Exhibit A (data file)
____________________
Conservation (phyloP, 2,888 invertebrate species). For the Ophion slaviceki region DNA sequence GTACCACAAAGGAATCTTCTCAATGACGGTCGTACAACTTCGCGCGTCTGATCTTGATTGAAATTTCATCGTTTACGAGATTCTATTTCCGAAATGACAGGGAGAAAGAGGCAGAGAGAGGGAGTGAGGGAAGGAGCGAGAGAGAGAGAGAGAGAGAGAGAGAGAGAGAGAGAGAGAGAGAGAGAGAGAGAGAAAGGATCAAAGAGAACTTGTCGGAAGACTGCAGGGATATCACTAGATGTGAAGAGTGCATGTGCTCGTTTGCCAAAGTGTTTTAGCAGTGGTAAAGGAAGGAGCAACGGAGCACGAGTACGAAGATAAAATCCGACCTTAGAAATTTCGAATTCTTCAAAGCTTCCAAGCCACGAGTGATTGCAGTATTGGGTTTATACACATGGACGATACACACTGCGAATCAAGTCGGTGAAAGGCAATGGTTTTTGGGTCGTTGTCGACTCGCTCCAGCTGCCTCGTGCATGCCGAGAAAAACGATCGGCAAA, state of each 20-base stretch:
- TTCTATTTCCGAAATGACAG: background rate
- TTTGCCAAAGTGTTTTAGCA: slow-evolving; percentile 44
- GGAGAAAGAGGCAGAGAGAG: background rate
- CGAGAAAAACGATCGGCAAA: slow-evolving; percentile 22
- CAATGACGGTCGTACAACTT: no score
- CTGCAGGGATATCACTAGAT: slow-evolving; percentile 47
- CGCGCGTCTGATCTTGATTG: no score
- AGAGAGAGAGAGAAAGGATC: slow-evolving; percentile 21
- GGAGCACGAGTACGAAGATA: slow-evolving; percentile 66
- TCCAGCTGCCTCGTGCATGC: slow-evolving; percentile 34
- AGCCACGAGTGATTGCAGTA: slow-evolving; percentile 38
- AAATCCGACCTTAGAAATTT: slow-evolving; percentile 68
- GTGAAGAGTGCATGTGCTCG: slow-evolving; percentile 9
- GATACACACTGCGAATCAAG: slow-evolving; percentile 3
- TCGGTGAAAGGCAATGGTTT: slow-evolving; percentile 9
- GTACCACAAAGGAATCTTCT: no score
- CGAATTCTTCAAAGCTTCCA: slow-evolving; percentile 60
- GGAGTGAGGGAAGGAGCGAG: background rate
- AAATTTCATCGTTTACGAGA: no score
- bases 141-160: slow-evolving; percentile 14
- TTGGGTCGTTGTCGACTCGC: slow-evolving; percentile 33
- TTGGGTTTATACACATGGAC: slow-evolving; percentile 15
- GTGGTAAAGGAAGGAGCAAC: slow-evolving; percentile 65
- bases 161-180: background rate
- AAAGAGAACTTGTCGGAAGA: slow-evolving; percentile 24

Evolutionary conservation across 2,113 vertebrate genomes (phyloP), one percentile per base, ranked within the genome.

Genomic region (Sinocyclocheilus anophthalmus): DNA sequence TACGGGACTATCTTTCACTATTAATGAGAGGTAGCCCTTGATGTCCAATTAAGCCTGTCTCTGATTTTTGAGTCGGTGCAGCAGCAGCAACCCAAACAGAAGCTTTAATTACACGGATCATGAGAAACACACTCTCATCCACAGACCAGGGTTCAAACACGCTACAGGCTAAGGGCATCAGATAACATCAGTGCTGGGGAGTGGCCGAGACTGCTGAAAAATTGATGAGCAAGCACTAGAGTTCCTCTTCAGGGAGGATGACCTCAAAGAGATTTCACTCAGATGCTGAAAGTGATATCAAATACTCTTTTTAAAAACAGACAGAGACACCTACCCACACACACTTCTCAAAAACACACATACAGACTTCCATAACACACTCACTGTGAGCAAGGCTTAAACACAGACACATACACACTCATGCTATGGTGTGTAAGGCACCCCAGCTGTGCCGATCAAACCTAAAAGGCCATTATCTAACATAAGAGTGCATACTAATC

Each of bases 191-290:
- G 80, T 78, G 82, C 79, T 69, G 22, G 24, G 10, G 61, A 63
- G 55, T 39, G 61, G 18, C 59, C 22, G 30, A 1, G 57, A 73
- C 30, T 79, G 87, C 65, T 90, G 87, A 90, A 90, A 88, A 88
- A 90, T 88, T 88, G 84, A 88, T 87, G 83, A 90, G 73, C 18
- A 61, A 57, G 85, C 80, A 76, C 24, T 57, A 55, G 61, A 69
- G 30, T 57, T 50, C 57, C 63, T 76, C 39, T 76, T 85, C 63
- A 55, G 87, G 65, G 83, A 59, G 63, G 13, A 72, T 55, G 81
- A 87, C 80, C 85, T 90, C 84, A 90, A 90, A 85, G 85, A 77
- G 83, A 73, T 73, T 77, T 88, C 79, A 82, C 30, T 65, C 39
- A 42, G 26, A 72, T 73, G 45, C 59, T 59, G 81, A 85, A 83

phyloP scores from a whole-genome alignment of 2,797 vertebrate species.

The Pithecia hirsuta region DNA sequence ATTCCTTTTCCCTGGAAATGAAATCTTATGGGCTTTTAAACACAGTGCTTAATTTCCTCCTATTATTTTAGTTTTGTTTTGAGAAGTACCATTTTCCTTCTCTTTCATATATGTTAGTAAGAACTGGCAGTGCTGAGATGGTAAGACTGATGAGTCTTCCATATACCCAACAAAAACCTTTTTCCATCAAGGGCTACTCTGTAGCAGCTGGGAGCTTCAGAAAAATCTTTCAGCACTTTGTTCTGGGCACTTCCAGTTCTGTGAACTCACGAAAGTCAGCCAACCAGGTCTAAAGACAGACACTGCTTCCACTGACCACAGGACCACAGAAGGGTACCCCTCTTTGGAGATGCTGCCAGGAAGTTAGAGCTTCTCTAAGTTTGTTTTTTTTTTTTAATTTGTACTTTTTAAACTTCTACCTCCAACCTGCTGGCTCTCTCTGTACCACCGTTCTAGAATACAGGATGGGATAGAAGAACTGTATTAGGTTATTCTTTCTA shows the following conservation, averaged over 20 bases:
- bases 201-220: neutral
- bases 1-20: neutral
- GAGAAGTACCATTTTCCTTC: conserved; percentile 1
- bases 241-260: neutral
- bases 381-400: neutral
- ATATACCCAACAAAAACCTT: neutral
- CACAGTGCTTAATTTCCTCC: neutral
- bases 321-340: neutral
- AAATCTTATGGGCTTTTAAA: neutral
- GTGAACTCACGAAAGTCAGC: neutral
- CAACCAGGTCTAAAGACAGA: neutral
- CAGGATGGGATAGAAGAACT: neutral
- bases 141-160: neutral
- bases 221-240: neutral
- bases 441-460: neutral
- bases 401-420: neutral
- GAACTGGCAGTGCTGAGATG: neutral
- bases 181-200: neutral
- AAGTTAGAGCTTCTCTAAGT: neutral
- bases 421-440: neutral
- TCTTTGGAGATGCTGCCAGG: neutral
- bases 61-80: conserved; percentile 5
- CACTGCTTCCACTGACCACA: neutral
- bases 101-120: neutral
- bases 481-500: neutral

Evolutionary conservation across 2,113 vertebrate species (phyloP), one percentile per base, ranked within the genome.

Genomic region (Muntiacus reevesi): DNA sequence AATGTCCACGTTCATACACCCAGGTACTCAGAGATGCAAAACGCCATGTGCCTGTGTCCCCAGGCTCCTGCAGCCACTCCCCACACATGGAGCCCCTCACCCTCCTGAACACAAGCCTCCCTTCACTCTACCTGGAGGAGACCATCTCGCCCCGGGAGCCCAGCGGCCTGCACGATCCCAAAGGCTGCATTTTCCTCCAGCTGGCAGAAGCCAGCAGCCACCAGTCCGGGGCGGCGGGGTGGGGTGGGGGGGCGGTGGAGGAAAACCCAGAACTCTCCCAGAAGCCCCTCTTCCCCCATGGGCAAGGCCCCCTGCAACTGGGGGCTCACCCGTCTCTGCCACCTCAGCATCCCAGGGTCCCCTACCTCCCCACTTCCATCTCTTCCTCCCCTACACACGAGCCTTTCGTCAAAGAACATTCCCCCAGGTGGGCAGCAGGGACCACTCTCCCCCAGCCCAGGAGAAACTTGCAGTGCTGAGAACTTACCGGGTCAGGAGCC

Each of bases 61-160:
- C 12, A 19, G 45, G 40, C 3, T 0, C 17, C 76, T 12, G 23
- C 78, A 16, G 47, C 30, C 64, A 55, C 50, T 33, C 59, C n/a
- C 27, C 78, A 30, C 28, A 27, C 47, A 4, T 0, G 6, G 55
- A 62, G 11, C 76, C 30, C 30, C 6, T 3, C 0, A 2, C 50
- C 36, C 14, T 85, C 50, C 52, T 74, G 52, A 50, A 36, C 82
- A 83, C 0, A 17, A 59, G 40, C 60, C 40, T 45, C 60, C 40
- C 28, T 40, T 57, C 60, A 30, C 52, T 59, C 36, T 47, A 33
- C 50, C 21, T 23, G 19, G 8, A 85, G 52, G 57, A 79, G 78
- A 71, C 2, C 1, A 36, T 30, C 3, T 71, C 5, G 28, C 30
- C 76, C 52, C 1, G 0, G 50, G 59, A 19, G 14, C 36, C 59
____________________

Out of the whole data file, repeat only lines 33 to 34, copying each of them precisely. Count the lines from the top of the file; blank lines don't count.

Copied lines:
- A 90, T 88, T 88, G 84, A 88, T 87, G 83, A 90, G 73, C 18
- A 61, A 57, G 85, C 80, A 76, C 24, T 57, A 55, G 61, A 69